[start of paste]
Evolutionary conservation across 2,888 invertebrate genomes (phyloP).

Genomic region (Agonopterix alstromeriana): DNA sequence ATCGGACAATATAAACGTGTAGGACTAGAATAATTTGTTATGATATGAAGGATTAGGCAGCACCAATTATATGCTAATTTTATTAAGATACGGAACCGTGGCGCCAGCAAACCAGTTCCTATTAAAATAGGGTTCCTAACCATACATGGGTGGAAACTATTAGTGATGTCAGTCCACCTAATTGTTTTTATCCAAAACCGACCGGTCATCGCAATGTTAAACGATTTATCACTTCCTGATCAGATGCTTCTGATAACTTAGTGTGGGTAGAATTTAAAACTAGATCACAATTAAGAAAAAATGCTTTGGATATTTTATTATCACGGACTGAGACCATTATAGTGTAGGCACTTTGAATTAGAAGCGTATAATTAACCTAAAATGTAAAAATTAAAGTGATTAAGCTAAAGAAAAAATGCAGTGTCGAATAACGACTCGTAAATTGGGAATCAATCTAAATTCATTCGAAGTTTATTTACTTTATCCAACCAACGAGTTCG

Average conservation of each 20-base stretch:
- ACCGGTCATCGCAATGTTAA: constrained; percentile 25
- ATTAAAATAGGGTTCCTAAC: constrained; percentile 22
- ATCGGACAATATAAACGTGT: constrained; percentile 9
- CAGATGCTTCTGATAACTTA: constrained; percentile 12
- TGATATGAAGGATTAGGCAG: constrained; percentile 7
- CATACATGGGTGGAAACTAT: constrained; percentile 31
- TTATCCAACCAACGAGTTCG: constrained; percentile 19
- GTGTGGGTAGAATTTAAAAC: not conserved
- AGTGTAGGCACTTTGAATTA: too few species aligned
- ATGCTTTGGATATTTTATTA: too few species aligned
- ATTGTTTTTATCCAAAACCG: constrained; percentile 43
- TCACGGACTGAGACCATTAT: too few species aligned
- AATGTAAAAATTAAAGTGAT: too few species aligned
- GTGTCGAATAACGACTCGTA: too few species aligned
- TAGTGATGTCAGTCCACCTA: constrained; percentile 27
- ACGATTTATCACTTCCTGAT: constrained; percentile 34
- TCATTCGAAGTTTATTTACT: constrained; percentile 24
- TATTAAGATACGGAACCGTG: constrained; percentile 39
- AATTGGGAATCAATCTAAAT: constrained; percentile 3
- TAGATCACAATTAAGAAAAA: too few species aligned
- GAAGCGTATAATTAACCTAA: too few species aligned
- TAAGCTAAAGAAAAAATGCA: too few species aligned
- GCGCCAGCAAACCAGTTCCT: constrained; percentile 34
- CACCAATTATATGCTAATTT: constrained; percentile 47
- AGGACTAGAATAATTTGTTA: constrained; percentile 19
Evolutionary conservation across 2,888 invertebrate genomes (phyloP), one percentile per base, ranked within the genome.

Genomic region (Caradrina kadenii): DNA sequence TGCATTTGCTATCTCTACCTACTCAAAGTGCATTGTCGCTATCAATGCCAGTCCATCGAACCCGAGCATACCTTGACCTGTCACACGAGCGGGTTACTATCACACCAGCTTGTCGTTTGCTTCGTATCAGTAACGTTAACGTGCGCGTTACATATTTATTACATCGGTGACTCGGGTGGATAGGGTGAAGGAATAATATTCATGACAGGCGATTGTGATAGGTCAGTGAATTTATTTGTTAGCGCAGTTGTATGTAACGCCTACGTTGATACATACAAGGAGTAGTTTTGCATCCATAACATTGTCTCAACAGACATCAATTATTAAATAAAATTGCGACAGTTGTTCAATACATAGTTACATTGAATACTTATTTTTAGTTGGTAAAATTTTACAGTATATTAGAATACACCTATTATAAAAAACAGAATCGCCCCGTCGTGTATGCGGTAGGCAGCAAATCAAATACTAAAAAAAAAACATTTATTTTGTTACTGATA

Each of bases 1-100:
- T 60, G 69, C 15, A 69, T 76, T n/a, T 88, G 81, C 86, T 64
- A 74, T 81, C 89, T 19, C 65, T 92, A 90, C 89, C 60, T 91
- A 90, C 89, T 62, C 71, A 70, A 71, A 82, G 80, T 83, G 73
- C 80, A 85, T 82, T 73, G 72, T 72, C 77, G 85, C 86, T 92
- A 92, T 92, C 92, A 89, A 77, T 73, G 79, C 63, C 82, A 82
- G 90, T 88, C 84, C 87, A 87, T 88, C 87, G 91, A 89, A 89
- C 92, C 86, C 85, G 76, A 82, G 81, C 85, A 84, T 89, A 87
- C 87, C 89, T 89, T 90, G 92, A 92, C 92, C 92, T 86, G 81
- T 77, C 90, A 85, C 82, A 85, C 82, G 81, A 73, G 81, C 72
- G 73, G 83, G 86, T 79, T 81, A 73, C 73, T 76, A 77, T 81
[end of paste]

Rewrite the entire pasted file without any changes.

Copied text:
Evolutionary conservation across 2,888 invertebrate genomes (phyloP).

Genomic region (Agonopterix alstromeriana): DNA sequence ATCGGACAATATAAACGTGTAGGACTAGAATAATTTGTTATGATATGAAGGATTAGGCAGCACCAATTATATGCTAATTTTATTAAGATACGGAACCGTGGCGCCAGCAAACCAGTTCCTATTAAAATAGGGTTCCTAACCATACATGGGTGGAAACTATTAGTGATGTCAGTCCACCTAATTGTTTTTATCCAAAACCGACCGGTCATCGCAATGTTAAACGATTTATCACTTCCTGATCAGATGCTTCTGATAACTTAGTGTGGGTAGAATTTAAAACTAGATCACAATTAAGAAAAAATGCTTTGGATATTTTATTATCACGGACTGAGACCATTATAGTGTAGGCACTTTGAATTAGAAGCGTATAATTAACCTAAAATGTAAAAATTAAAGTGATTAAGCTAAAGAAAAAATGCAGTGTCGAATAACGACTCGTAAATTGGGAATCAATCTAAATTCATTCGAAGTTTATTTACTTTATCCAACCAACGAGTTCG

Average conservation of each 20-base stretch:
- ACCGGTCATCGCAATGTTAA: constrained; percentile 25
- ATTAAAATAGGGTTCCTAAC: constrained; percentile 22
- ATCGGACAATATAAACGTGT: constrained; percentile 9
- CAGATGCTTCTGATAACTTA: constrained; percentile 12
- TGATATGAAGGATTAGGCAG: constrained; percentile 7
- CATACATGGGTGGAAACTAT: constrained; percentile 31
- TTATCCAACCAACGAGTTCG: constrained; percentile 19
- GTGTGGGTAGAATTTAAAAC: not conserved
- AGTGTAGGCACTTTGAATTA: too few species aligned
- ATGCTTTGGATATTTTATTA: too few species aligned
- ATTGTTTTTATCCAAAACCG: constrained; percentile 43
- TCACGGACTGAGACCATTAT: too few species aligned
- AATGTAAAAATTAAAGTGAT: too few species aligned
- GTGTCGAATAACGACTCGTA: too few species aligned
- TAGTGATGTCAGTCCACCTA: constrained; percentile 27
- ACGATTTATCACTTCCTGAT: constrained; percentile 34
- TCATTCGAAGTTTATTTACT: constrained; percentile 24
- TATTAAGATACGGAACCGTG: constrained; percentile 39
- AATTGGGAATCAATCTAAAT: constrained; percentile 3
- TAGATCACAATTAAGAAAAA: too few species aligned
- GAAGCGTATAATTAACCTAA: too few species aligned
- TAAGCTAAAGAAAAAATGCA: too few species aligned
- GCGCCAGCAAACCAGTTCCT: constrained; percentile 34
- CACCAATTATATGCTAATTT: constrained; percentile 47
- AGGACTAGAATAATTTGTTA: constrained; percentile 19
Evolutionary conservation across 2,888 invertebrate genomes (phyloP), one percentile per base, ranked within the genome.

Genomic region (Caradrina kadenii): DNA sequence TGCATTTGCTATCTCTACCTACTCAAAGTGCATTGTCGCTATCAATGCCAGTCCATCGAACCCGAGCATACCTTGACCTGTCACACGAGCGGGTTACTATCACACCAGCTTGTCGTTTGCTTCGTATCAGTAACGTTAACGTGCGCGTTACATATTTATTACATCGGTGACTCGGGTGGATAGGGTGAAGGAATAATATTCATGACAGGCGATTGTGATAGGTCAGTGAATTTATTTGTTAGCGCAGTTGTATGTAACGCCTACGTTGATACATACAAGGAGTAGTTTTGCATCCATAACATTGTCTCAACAGACATCAATTATTAAATAAAATTGCGACAGTTGTTCAATACATAGTTACATTGAATACTTATTTTTAGTTGGTAAAATTTTACAGTATATTAGAATACACCTATTATAAAAAACAGAATCGCCCCGTCGTGTATGCGGTAGGCAGCAAATCAAATACTAAAAAAAAAACATTTATTTTGTTACTGATA

Each of bases 1-100:
- T 60, G 69, C 15, A 69, T 76, T n/a, T 88, G 81, C 86, T 64
- A 74, T 81, C 89, T 19, C 65, T 92, A 90, C 89, C 60, T 91
- A 90, C 89, T 62, C 71, A 70, A 71, A 82, G 80, T 83, G 73
- C 80, A 85, T 82, T 73, G 72, T 72, C 77, G 85, C 86, T 92
- A 92, T 92, C 92, A 89, A 77, T 73, G 79, C 63, C 82, A 82
- G 90, T 88, C 84, C 87, A 87, T 88, C 87, G 91, A 89, A 89
- C 92, C 86, C 85, G 76, A 82, G 81, C 85, A 84, T 89, A 87
- C 87, C 89, T 89, T 90, G 92, A 92, C 92, C 92, T 86, G 81
- T 77, C 90, A 85, C 82, A 85, C 82, G 81, A 73, G 81, C 72
- G 73, G 83, G 86, T 79, T 81, A 73, C 73, T 76, A 77, T 81